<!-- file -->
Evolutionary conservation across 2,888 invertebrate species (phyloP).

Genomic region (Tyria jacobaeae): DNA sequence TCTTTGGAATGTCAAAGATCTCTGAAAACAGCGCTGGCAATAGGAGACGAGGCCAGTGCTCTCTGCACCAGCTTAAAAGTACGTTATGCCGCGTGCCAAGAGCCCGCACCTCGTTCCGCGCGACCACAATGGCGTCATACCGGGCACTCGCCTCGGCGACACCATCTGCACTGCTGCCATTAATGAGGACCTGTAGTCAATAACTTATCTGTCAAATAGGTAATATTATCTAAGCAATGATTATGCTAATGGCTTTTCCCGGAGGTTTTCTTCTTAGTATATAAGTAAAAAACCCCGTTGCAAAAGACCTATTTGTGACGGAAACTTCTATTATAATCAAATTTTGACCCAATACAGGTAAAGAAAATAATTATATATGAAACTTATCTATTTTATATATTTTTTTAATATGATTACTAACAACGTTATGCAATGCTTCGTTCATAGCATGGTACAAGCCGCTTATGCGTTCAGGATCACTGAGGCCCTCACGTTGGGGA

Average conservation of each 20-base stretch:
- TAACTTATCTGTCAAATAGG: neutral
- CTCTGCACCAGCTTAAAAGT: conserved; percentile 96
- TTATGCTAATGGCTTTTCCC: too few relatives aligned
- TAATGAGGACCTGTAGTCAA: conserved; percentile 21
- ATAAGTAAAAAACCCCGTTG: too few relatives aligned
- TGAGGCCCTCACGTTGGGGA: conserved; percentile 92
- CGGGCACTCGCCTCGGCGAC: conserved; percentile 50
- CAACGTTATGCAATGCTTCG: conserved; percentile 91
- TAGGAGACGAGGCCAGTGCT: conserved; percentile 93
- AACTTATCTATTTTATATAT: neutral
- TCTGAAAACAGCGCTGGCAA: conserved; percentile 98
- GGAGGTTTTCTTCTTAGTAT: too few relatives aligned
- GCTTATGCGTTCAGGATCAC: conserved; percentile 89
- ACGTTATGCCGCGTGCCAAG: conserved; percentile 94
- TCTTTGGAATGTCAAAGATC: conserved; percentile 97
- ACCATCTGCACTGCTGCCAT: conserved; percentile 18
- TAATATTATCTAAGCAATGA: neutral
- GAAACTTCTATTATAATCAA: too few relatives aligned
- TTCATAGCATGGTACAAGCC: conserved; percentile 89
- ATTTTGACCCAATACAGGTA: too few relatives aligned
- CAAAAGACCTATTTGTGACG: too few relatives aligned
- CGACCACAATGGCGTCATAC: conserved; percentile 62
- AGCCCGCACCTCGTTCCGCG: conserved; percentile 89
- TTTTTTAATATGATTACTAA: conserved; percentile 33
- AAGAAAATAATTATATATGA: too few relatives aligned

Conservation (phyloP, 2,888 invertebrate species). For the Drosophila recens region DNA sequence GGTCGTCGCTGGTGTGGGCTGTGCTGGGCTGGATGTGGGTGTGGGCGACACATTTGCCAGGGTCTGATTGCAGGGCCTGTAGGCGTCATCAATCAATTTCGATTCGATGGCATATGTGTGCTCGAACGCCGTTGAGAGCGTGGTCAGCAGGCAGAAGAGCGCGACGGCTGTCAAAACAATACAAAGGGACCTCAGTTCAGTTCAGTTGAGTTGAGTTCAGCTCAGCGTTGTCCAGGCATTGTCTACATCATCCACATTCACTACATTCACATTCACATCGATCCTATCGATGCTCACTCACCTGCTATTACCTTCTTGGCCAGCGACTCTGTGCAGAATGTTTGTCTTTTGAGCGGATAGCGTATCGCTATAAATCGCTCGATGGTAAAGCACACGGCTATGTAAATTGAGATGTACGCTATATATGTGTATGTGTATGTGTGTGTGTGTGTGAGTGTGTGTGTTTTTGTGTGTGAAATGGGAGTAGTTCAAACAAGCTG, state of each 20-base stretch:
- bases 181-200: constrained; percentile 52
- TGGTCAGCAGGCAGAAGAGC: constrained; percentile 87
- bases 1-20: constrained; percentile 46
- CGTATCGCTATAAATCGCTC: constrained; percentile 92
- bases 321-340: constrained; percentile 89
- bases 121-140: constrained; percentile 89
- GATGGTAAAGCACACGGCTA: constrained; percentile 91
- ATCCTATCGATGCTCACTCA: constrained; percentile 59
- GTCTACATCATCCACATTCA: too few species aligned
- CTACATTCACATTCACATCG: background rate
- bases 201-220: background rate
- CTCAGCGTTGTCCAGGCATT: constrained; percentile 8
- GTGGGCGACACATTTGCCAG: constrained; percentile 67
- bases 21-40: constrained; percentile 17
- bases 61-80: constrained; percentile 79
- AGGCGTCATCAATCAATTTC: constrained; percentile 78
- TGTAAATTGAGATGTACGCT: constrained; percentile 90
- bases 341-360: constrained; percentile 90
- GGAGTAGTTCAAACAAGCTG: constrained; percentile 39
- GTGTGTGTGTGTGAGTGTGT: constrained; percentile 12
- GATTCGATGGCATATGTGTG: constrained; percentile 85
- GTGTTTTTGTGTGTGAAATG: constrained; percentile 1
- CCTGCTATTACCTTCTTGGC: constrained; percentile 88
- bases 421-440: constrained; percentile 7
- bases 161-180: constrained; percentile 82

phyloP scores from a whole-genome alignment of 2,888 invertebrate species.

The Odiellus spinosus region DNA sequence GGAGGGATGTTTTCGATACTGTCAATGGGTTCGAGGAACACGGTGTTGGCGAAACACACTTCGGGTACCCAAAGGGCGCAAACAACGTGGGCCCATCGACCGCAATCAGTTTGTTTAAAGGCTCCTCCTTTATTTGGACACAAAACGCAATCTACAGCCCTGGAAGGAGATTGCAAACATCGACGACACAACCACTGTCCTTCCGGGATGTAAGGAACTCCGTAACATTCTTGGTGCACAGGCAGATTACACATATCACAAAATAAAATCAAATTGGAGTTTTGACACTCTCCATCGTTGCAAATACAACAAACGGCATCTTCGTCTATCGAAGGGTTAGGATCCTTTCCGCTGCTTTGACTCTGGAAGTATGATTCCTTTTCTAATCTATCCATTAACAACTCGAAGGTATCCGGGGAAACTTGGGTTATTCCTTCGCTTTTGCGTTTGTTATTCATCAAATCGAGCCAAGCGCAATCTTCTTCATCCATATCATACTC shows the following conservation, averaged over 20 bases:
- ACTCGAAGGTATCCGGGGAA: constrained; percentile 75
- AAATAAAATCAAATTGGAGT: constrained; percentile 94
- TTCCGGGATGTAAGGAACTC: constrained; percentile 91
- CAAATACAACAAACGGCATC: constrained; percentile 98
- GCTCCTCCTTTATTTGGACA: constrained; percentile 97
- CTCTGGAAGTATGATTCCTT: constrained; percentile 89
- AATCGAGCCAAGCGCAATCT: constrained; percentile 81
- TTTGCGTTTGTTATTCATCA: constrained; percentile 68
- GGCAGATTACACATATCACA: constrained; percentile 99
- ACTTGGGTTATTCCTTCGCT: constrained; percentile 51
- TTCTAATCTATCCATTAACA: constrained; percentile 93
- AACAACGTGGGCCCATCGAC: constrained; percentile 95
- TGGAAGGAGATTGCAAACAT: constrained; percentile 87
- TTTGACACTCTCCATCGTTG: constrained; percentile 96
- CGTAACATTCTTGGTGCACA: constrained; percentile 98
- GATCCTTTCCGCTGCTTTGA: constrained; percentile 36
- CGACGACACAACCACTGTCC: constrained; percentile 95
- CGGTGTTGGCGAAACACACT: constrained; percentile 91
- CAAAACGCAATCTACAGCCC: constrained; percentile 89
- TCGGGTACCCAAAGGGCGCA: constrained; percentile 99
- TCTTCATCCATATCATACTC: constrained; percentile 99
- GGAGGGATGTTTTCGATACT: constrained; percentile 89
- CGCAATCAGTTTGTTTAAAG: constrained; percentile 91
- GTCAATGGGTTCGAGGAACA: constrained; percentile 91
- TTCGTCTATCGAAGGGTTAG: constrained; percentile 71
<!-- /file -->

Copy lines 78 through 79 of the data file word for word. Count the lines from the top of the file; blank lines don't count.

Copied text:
- GGAGGGATGTTTTCGATACT: constrained; percentile 89
- CGCAATCAGTTTGTTTAAAG: constrained; percentile 91